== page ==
Philadelphia enlisted help from law enforcement from Bucks, Chester, and Delaware counties, as well as state and city police.


Sheriff Williams said his office is out serving warrants every day, but a concentrated effort like this helps chip away at the massive backlog of cases.

The charges against the alleged fugitives include robbery, gun violations, drug offenses and aggravated assault.

Some were arrested for civil matters, such as delinquent child support. This raid could potentially net more than $168,000 in outstanding child support, right in time for the school year.

"We know the school year starts on Monday in the city of Philadelphia, and we want to see these parents get some of that money that they deserve to have for child support and custody matters," said Williams.

There are many more wanted, the sheriff says. Often people turn themselves in after seeing the news of one of these sweeps to avoid the embarrassment of being caught up in the next one.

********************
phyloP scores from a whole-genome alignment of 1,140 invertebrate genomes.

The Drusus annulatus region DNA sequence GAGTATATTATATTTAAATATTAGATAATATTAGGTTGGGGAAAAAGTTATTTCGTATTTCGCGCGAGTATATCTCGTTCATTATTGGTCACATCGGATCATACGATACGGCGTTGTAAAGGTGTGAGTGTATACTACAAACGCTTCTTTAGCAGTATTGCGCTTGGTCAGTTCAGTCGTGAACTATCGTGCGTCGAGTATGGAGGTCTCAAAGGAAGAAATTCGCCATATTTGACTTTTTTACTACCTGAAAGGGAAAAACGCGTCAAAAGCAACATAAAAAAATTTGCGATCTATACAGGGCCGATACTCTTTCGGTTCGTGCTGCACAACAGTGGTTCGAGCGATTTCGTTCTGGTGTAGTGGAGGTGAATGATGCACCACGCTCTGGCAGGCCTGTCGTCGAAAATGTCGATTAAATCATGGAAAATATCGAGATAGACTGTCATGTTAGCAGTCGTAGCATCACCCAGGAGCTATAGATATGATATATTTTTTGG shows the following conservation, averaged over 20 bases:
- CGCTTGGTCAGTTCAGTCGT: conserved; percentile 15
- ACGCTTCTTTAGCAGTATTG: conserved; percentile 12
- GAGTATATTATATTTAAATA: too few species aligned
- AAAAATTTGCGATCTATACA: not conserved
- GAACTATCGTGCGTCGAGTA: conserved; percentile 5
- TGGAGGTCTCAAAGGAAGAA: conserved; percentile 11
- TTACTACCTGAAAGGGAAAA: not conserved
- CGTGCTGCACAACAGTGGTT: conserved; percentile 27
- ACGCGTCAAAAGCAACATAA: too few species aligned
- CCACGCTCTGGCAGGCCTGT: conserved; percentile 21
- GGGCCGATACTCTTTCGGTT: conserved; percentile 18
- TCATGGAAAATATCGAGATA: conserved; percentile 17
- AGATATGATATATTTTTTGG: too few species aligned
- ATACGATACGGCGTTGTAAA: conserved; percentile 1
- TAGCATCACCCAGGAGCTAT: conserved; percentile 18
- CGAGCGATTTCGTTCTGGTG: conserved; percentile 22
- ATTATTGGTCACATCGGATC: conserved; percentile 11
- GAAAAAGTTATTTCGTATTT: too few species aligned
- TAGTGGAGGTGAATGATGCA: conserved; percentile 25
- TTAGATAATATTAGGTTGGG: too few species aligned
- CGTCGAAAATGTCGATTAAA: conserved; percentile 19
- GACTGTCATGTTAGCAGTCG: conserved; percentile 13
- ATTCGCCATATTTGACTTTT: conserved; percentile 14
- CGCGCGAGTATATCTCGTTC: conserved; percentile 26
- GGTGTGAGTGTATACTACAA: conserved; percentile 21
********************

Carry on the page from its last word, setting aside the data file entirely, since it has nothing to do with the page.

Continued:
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Find the original article by Bastiaan Slabbers here To translate, please visit Google Translate and select your language.

The rhythm of African drums swelled and bounced off Center City high rises as floats rounded City Hall on Saturday during the annual Juneteenth parade, commemorating the announcement of the abolition of slavery on June 19, 1865.

For the third year, floats rolled from City Hall to Penn’s Landing in a vibrant celebration of African culture and traditions. Participant Leighdy Morris, Queen of the RBG Brigade, said the celebration should be a national holiday similar to the Fourth of July.

On the second float of the parade a band performed the Redemption Song by Bob Marley. A few light drops of rain did not seem to hinder the participants as they made their way over the parade route.